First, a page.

These days, it seems all VoIP companies are leaning towards unlimited calling packages.  They are following the model set by cellular companies.  In the not so distant past, cellular comanies offered set minute packages, allowing the customer to choose only what they needed at an affordable price (relatively speaking).  However, the overage charges became the unknown, and if customers would go over their allotted minutes, the bill could become astronomical.  As cellular companies offered unlimited packages, it became the popular choice.  It took away the unknown.

VoIP companies followed suit.  For small companies, it was easy on their pocketbook to know exactly what they will be paying without having to worry about how many minutes they use.  Whether they used 100 minutes or 100,000 minutes, the price was the same.  Again, it is an easy way to get rid of the unknown and have a set expense.

These days, the need for office phones are less than what it was 10, or even 5, years ago.  Everyone carries a cell phone and use it for most of their day-to-day calling.  It is convenient by not tethering a person to their desk.  Most important calls come to the individual’s cell phone.  The desk phone is convenient for keeping unimportant calls going to a different location or keeping a company presence.

So why pay for unlimited calling for desk phones?  It’s understandable for cell phones, but as the volume of calls to the office becoming less and less, there is no need to overpay.  Yes, it takes away the unknown of overage charges.  Yes, the cost is still less than what the old phone system cost.  And yes, it seems that is what everyone is offering.

We at Yoji never followed that ‘unlimited’ model.  Again, why overpay for something that is being used less and less everyday?  We give our customers a choice based on what they need.   We have various minute tiers that follow the average call volume based on the number of phones.  How about the unknown of overage charges?  Well, we start our customers on the average volume tier and then move them to the appropriate tier, as we see the numbers over a three month span.  We If there is an overage, we either move the customer up to the next tier the following month if it makes sense or leave them on the current tier if we see it as an anomaly.   We charge overage only if the customer demands to stay in the current tier, but goes over the minute package on a consistent basis.

Does the cost saving warrant the change?  Of course it does.  Look at the numbers.  Call us today and find out how much you can save.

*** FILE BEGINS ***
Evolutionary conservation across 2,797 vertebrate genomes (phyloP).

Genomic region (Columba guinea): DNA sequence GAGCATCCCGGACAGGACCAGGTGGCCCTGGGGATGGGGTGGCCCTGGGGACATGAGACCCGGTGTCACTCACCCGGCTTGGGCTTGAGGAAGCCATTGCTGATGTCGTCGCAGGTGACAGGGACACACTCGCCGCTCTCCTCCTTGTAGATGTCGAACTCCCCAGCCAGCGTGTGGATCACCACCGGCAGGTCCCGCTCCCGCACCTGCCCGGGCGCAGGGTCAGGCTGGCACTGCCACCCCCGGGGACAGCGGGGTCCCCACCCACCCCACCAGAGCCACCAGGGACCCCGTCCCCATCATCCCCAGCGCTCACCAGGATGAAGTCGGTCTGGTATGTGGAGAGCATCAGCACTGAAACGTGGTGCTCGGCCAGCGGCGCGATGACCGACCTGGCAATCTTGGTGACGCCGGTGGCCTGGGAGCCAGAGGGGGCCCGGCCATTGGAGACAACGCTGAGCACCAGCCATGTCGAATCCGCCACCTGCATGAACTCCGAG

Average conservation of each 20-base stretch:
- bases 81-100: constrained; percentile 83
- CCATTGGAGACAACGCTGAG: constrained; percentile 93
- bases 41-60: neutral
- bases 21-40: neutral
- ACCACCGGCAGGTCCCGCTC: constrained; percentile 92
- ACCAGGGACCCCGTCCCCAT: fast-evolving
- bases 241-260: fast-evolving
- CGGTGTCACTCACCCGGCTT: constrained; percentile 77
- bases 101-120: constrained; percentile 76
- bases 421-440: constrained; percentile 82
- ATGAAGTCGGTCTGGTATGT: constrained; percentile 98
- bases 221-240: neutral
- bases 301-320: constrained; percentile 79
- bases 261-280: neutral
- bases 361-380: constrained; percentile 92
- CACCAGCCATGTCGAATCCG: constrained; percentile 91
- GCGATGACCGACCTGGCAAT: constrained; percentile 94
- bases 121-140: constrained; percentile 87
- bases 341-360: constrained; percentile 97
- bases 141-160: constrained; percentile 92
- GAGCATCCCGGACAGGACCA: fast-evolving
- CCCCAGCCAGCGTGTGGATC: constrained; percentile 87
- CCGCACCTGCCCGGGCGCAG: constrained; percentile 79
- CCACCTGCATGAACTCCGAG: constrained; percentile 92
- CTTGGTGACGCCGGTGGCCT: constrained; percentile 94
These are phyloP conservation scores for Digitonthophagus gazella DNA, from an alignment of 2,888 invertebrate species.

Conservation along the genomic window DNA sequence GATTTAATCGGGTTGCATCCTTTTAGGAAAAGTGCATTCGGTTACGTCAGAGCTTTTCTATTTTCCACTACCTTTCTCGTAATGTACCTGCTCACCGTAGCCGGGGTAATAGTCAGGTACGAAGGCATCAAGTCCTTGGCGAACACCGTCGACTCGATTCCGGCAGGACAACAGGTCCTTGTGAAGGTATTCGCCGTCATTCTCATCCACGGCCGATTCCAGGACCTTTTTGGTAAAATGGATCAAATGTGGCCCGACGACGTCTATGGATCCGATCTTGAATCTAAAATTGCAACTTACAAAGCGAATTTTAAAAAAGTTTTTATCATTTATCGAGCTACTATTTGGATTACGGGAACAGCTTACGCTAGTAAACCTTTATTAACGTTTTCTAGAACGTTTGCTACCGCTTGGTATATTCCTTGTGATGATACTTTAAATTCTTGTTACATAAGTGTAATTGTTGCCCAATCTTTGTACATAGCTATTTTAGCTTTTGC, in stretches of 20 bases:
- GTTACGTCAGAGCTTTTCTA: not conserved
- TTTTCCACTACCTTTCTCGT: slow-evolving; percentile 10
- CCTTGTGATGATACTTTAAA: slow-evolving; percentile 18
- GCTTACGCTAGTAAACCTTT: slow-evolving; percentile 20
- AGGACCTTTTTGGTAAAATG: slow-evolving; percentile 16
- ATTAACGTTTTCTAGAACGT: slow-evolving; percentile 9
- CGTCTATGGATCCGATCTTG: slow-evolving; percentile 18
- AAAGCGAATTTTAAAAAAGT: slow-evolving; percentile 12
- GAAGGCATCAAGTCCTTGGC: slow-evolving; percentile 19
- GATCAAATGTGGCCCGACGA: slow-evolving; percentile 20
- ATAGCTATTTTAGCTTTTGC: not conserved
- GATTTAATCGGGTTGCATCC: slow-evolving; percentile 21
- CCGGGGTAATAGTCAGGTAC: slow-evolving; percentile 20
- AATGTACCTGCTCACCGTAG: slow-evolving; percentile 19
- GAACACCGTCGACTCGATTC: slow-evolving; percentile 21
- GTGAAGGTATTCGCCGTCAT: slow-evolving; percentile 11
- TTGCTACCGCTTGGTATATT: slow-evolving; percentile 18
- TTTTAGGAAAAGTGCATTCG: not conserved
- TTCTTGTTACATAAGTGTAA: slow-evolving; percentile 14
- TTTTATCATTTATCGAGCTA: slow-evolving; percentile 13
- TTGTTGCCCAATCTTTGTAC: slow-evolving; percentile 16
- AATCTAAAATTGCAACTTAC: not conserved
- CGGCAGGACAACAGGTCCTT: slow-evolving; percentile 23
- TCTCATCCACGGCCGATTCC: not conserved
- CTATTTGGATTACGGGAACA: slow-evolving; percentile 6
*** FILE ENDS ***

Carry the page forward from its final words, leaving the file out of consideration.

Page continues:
Steve Choy, President – Yoji

Challenges of VoIP

Sound is an analog medium.  It uses waves to transmit the sound from one end of a phone connection to the other.  Telephone lines were designed to carry analog wave signals.  A great example of this is connecting two cans with a long string, stretching it tight and talking into one can and listening on the other.  When the line is tight, you should be able to hear clearly from one can what the other person is saying into the other can.

Enter VoIP.  VoIP transmits signals digitally, meaning it transmits signals from one end to another in sequences of zeroes and ones.  When person speaks into a phone, the analog signal is converted into digital signals, routed through an IP network, then reconverted to analog for the sound to be heard on the other end.  As the sound packets get routed, it goes through various networking equipment such as switches, routers, firewalls, and sometimes though the cloud (Internet).  Depending on how the equipment is set up, some packets could get lost, delayed or skewed.  This can cause issues such as cut outs, echoes, static or a disconnection.  Troubleshooting these issues can be burdensome and will require the expertise of someone well versed in not only VoIP, but networking and security.

The technicians at Yoji are all networking consultants.  We understand both realms, voice and data, and make sure that the network is set up properly for VoIP.   We set priority rules on the firewall to minimize delays of voice packets when it gets scanned, determine port settings for firewalls that may not play well with VoIP, and create separate virtual LANs for larger environments to create a clean voice segment and separate it from the disruptive data network.  We also work with the ISP to fix line clarity issues that can cause problems once it leaves the local network and gets to the public medium (Internet).  When we walk out that door during deployment, our phones are working properly or we put together a plan of action to get it working right.  We feel the time invested will create a better experience for our clients while lessening the support issues that arise from a voice system deployed improperly.

Steve Choy – President – Yoji Inc.